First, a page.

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Coastal Change and Conflict

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Presentation on theme: "Coastal Change and Conflict"— Presentation transcript:

1 Coastal Change and Conflict
Revision Summary

2 Coastlines are all different!!!

3 The type of rock at the coast affects the shape o f the coastline.
Sandstone Clay Granite Limestone Chalk Basalt Shale Hard Soft Sedimentary Rock Igneous Rock Sedimentary Rock


5 Describe how this coastline might have change in 50 years time
Describe how this coastline might have change in 50 years time. Explain the natural processes that contributed to its change Use diagrams to help. (6 marks)

6 Coastlines where the geology alternates between strata (or bands) of hard rock and soft rock are called discordant coastlines. A concordant coastline has the same type of rock along the coastline. Concordant coastlines tend to have fewer bays and headlands.

7 This is Lulworth Cove on the Dorset coast. It is a concordant coast.
Make sure you can sketch this coastline and describe how Stair Hole will change in the future as it continues to erode. Key Terms to know and use: concordant, hydraulic action, corrosion, abrasion, attrition, sedimentary rock, headland, bay, limestone, chalk, sand, clay Lulworth Cove Stair Hole

8 Discordant coast Task – draw this coast as it would be in 100 years time. Suggest some rock types for the grey, orange and brown rocks.

9 Remember each of these 4 factors affect Coastal Erosion.

10 Dont forget to have a go at the wave Wave simulator
The Fetch is the distance of water wind blows over before it reaches land. Dont forget to have a go at the wave Wave simulator

11 Summer waves have: Winter Waves A strong swash
Transport sand up the beach Sand is deposited as a bank or beach berm. Winter Waves They have strong backwash This erodes sand from the beach The sand is carried offshore by an underwater rip current The sand is deposited out at sea, forming an offshore bar.

12 A tombolo is where a beach grows out to meet an island –often produces when two longshore drift currents from different directions meet. At a river mouth, longshore drift pushes sediment out into the river. It is deposited forming a long neck of sng and shingle called a spit. Small bays can often be blocked by a bar of sand which grows across the mouth of the bay by longshore drift. Behind the bar a shallow lagoon forms.

13 In the calm water behind a spit or bar salt marshes can form
In the calm water behind a spit or bar salt marshes can form. As the salt marsh gradually gets colonised by plants it will eventually become new dry land. Sand dunes are created parallel to the shoreline when strong winds blow inland . Sand dunes are often stablised by tough plants like Marram grass

14 warmer water takes up more SPACE!
Sea Level rise is due to The melting of Polar icecaps, Glaciers and the ice sheets of Greenland due to higher global temperatures. Warmer water taking up more space process know as Thermal Expansion. warmer water takes up more SPACE! Diagram B Diagram A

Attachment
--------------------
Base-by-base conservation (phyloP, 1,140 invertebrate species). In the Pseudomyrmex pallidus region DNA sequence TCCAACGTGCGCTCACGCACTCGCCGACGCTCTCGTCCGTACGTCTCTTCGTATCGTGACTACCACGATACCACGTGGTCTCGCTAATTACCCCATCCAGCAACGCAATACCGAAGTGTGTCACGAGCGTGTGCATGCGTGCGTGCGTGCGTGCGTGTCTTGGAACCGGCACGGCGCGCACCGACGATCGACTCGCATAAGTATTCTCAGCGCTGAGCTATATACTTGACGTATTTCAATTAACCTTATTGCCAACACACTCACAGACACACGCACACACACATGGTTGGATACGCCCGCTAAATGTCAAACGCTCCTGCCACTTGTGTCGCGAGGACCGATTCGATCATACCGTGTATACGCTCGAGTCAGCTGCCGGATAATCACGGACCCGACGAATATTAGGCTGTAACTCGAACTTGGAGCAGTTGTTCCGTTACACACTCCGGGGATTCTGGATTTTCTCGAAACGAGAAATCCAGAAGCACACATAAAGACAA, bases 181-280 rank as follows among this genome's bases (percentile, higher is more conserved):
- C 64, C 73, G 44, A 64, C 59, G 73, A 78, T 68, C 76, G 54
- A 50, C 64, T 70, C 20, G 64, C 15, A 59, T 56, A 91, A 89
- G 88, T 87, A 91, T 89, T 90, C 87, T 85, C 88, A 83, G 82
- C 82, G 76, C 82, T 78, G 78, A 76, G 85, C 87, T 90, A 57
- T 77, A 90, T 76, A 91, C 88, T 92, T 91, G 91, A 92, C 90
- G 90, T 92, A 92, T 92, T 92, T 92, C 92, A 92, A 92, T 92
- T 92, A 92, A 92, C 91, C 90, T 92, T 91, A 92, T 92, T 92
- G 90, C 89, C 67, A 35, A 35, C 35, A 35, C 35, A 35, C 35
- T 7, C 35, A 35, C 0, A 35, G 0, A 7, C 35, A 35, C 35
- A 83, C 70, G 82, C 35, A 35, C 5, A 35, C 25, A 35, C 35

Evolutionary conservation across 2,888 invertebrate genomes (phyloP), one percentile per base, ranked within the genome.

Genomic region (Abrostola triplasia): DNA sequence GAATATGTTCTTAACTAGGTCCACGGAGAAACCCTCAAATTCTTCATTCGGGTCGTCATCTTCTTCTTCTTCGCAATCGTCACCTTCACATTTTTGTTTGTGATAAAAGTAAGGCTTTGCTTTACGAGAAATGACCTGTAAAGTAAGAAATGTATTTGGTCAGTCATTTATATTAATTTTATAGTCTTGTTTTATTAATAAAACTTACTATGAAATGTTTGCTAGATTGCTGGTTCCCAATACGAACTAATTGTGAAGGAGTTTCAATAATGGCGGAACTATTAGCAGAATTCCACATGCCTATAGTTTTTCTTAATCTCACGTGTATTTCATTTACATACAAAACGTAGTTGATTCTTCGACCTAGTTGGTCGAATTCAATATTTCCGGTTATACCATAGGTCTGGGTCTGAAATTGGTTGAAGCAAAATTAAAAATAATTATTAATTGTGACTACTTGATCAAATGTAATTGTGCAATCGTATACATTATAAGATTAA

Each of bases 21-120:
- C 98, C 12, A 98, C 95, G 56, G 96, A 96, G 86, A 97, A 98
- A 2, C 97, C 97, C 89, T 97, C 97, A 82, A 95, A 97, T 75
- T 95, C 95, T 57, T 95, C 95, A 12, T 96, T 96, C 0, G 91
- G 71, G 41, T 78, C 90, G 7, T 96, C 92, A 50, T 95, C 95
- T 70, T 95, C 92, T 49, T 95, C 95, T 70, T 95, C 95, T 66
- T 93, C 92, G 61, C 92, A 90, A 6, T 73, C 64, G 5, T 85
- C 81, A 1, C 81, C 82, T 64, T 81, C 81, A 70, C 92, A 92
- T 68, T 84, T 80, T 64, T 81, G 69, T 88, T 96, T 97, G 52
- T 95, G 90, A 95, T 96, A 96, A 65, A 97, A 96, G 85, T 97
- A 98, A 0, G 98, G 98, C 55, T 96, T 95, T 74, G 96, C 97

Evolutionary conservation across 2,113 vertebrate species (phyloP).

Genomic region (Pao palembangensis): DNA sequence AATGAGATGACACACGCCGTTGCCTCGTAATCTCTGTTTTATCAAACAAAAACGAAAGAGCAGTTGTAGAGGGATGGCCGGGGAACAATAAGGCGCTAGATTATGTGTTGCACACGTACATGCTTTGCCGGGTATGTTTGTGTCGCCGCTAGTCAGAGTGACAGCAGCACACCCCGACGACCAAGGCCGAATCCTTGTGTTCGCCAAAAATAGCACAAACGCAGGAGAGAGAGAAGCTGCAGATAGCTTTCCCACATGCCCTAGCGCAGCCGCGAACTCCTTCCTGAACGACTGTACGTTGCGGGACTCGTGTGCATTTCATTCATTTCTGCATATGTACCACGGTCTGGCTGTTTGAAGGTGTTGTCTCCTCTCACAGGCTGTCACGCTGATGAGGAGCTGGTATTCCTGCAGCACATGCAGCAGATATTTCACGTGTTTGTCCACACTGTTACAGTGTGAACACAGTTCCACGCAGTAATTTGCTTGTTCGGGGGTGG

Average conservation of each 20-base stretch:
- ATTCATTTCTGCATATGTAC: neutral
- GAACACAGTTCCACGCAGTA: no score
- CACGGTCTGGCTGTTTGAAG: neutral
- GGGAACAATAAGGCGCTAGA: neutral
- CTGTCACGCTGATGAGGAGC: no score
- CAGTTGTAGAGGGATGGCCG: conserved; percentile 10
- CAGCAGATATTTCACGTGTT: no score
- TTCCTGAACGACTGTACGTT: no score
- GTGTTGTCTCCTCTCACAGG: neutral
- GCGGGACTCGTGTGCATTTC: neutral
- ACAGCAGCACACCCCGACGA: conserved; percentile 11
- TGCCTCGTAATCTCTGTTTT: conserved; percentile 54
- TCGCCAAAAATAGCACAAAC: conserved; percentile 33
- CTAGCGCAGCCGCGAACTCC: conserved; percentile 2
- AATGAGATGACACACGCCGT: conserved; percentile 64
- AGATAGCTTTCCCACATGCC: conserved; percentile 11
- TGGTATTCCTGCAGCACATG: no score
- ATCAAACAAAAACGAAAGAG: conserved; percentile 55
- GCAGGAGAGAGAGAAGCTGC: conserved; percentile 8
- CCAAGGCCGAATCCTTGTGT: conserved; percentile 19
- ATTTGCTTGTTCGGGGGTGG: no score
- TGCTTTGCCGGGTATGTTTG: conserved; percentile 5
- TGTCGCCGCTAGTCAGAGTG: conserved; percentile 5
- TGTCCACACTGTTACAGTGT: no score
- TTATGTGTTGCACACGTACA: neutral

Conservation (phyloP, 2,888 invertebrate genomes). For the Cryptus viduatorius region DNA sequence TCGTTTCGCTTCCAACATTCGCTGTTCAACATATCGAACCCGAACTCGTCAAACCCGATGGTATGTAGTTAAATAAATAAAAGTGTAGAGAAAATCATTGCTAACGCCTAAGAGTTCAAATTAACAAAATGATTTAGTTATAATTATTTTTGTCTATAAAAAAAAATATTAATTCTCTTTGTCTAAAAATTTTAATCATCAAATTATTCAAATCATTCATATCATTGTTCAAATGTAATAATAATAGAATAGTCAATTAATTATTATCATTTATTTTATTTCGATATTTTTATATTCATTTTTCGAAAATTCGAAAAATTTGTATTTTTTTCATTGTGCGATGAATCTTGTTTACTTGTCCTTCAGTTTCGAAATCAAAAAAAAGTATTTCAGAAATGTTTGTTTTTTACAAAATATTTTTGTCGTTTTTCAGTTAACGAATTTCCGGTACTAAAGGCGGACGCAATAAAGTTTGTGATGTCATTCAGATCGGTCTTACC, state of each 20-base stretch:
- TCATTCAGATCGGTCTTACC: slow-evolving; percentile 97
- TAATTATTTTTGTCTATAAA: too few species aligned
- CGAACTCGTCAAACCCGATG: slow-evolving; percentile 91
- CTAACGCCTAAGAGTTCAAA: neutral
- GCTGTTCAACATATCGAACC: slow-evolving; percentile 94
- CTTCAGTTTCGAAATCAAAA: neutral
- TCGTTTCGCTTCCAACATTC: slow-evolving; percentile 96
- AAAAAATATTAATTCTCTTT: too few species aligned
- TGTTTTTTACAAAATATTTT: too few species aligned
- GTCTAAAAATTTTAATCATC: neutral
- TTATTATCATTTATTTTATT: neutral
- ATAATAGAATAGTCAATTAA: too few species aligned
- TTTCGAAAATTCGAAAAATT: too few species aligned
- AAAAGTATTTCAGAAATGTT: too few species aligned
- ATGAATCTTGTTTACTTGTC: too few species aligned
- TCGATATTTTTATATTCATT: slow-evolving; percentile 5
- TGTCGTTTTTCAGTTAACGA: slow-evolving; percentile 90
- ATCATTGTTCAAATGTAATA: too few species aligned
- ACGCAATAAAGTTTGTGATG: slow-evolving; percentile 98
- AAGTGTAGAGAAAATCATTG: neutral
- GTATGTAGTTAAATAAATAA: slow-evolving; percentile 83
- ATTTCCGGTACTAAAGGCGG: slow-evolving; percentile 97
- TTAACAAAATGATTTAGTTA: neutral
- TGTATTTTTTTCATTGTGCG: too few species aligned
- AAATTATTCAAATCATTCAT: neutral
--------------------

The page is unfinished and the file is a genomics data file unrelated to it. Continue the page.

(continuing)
15 The Maldives are a group of low lying islands in the Indian Ocean.
Most are less that 1 meter above see level. Sea level rise is predicted to be around 1 cm a year so in 100 years the Maldives will be underwater. Problems include gradual decline of tourism on the islands creating poverty. Eventually all the islanders will become refugees.

16 Factors leading to a Storm Surge
Natural Tidal patterns Spring Tides Low air pressure Large Waves Shallow sloping beaches and coastlines Sea level rise Case Study In 1953, when there was a 5 meter storm serge in the North sea, over 300 people were killed in the UK and 1800 in the Netherlands in devastating flooding.

17 Why Cliffs Collapse Marine processes
The base of the cliff is eroded by hydraulic action and abrasion, making the cliff face steeper. Sub-aerial processes Weathering weakens the rock. This can be mechanical weathering like freeze-thaw action, or chemical weathering, like solution. Heavy rain saturates the permeable rock making the rock heavier. Human Actions Building and walking on top of the cliffs adds weight and pushes down on the weak cliff.

18 Revetments – break up incoming waves
Revetments – break up incoming waves. Can be ugly and restrict beach access. Groynes – prevent longshore drift Rock Armour – absorb wave energy, cheap and easy to build. Sea wall - reflects waves back. Expensive but can provide recreational facilities. Gabions – dissipate wave enery. They are cheap but not very strong

19 Case Study - This is a picture of Barton of Sea, Dorset.
Causes: Mass movement is the major cause of cliff erosion. But increasing bad weather, cliff foot erosion and water movement in the cliff all play a part. Human activity such as building on top of the cliff increases the risk of collapse. Impacts: Homeowners could lose their homes to the sea. Houses will fall and insurance may be impossible to get. Rapid cliff collapses are dangerous for people on top of the cliff and on the beach. Roads and other infrastructure (electricity/phone cables , gas and water pipes) are destroyed. Many people would say the erosion makes the area unattractive. Solutions: The people of Barton on sea want se defences but they are expensive and there is no agreement of which type of defence would work best.

20 Managing the modern way – a Holistic approach

21 Soft engineering solutions
Planting Vegetation to make cliffs more stable . £20 -£50 per square meter. Beach nourishment; sand is pumped onto thje nbeach to increase its size. £500 - £1000 per square meter. Offshore breakwaters; built using rip-raps they force waves to break befre reaching the the beach and cliff. £2000 per meter.

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